Soundtracks and Dark Knights


Does anyone have any idea how to categorize movie soundtracks?

Certainly, by its very nature, prog is cinematic, often eerily so.  But what about actual sound tracks?  Do soundtrack composers–aside from Trevor Rabin–think of themselves as classical artists?  Rock?  Or, are soundtracks their own strange genre?

Why do I ask, you ask.

Since BATMAN BEGINS first came out in the theaters, I’ve regarded it as one of my two or three all-time favorite movies.  It didn’t beat out my favorite, Hitchcock’s ROPE, but it came really close.  In fact, I liked it so much, that I never quite made it through THE DARK KNIGHT, as I felt that second movie undermined everything the first accomplished.


Let me just state, now that I’ve finally watched all three of the Nolan movies in succession, I was dead wrong about DARK KNIGHT.  It’s still the weakest of the three movies, to my mind, but it’s excellent.  I’d allowed my expectations to blind my understanding.  Anyway, I’ve since learned.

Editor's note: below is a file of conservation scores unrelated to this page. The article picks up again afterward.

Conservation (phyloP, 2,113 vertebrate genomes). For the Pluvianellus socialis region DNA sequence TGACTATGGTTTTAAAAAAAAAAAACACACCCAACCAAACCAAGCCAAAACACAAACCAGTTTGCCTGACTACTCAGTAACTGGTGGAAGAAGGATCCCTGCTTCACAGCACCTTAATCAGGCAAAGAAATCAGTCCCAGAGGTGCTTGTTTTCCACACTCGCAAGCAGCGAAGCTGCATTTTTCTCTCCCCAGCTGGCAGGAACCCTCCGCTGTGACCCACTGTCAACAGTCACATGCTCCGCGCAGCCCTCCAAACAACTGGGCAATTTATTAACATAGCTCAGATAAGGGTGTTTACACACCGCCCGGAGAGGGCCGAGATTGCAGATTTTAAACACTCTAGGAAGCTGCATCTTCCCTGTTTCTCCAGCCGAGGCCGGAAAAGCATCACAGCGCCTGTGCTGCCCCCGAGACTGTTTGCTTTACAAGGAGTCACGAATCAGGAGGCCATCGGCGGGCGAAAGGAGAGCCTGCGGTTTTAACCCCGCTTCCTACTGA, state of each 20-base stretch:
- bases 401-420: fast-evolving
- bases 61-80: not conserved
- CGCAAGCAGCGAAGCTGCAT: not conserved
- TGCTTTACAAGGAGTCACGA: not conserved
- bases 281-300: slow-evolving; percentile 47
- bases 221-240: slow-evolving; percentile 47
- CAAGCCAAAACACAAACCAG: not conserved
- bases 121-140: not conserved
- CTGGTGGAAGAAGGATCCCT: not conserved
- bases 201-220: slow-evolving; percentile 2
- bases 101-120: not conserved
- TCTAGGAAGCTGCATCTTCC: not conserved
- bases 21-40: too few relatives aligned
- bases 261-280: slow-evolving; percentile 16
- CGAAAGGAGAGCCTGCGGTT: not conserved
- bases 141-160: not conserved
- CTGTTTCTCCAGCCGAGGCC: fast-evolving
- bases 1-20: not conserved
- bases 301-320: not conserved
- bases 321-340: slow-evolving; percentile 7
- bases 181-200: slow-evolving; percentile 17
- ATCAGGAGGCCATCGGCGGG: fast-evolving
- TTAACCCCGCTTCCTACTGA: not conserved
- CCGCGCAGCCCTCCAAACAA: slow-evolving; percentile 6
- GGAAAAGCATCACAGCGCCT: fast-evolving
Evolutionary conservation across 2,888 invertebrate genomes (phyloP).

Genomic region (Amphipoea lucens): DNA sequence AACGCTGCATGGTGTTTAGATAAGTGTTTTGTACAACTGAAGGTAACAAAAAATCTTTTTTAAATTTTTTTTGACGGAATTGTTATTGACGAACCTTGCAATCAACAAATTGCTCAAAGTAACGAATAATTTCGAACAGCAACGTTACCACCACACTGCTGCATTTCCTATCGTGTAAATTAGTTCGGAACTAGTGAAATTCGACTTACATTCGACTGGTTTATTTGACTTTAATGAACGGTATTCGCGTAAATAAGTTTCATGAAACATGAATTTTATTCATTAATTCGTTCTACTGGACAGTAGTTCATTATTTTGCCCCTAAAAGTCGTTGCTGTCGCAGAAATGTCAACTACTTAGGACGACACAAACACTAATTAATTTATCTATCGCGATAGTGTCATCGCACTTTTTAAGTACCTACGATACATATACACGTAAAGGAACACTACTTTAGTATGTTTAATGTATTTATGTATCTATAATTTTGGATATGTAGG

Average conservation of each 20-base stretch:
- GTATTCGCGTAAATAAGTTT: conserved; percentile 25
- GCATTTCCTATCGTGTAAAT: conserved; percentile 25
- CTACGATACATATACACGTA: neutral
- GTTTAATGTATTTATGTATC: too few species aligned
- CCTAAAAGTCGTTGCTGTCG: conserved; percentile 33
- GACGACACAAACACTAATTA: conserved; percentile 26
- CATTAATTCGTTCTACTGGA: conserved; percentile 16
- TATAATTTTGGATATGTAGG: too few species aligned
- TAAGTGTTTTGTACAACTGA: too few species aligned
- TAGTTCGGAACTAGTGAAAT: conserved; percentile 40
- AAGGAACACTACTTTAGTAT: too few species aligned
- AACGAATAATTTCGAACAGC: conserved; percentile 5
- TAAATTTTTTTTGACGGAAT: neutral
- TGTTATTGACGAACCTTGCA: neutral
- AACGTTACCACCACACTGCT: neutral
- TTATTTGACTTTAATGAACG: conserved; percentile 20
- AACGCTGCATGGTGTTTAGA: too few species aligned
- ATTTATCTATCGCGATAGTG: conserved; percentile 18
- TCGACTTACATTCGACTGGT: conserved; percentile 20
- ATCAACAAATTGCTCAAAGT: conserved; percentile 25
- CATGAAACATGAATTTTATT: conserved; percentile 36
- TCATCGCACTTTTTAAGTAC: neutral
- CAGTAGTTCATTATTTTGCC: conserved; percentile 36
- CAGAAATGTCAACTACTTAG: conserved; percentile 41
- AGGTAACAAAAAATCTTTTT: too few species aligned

Oh, sheesh, was I wrong!  So wonderfully wrong.

Regardless. . . one of things that grabbed my attention and enlivened my imagination in each was the soundtrack, written by Hans Zimmer.

When I’ve not been listening to prog (properly understood), I’ve been listening to Zimmer.  Almost non-stop now. . . for about 3 months.

Any suggestions on where to go from here?


And, if you’ve not had the chance to listen to Zimmer’s three soundtracks, do so now.  As in right now.  You won’t be disappointed.

3 thoughts on “Soundtracks and Dark Knights

  1. Bryan Morey

    Can’t get much more prog than Vangelis’ “Chariots of Fire” soundtrack.

    I know Howard Shore’s Lord of the Rings and Hobbit soundtracks are more classical than anything, but regardless of what one thinks of the movies (and believe me, I have my issues with them), those soundtracks are some of the best movie music ever composed, especially Fellowship.


  2. galt1138

    It’s funny, I’m a big fan of Hans Zimmer. But, his Batman trilogy scores took a while for me to warm up to. In general, I find his comic book movie scores to be his least interesting work.

    I do find that progressive rock and film scores often complement each other (I’m a huge film music geek).

    Anyway, here are some Zimmer scores I recommend checking out (and I give a hearty “Hear! Hear!” to Time Lord’s suggestion of Interstellar – his best work with Chris Nolan so far).

    Black Rain
    Driving Miss Daisy
    Pacific Heights
    Thelma & Louise
    Green Card
    Regarding Henry
    The Thin Red Line
    Sherlock Holmes
    The Pacific



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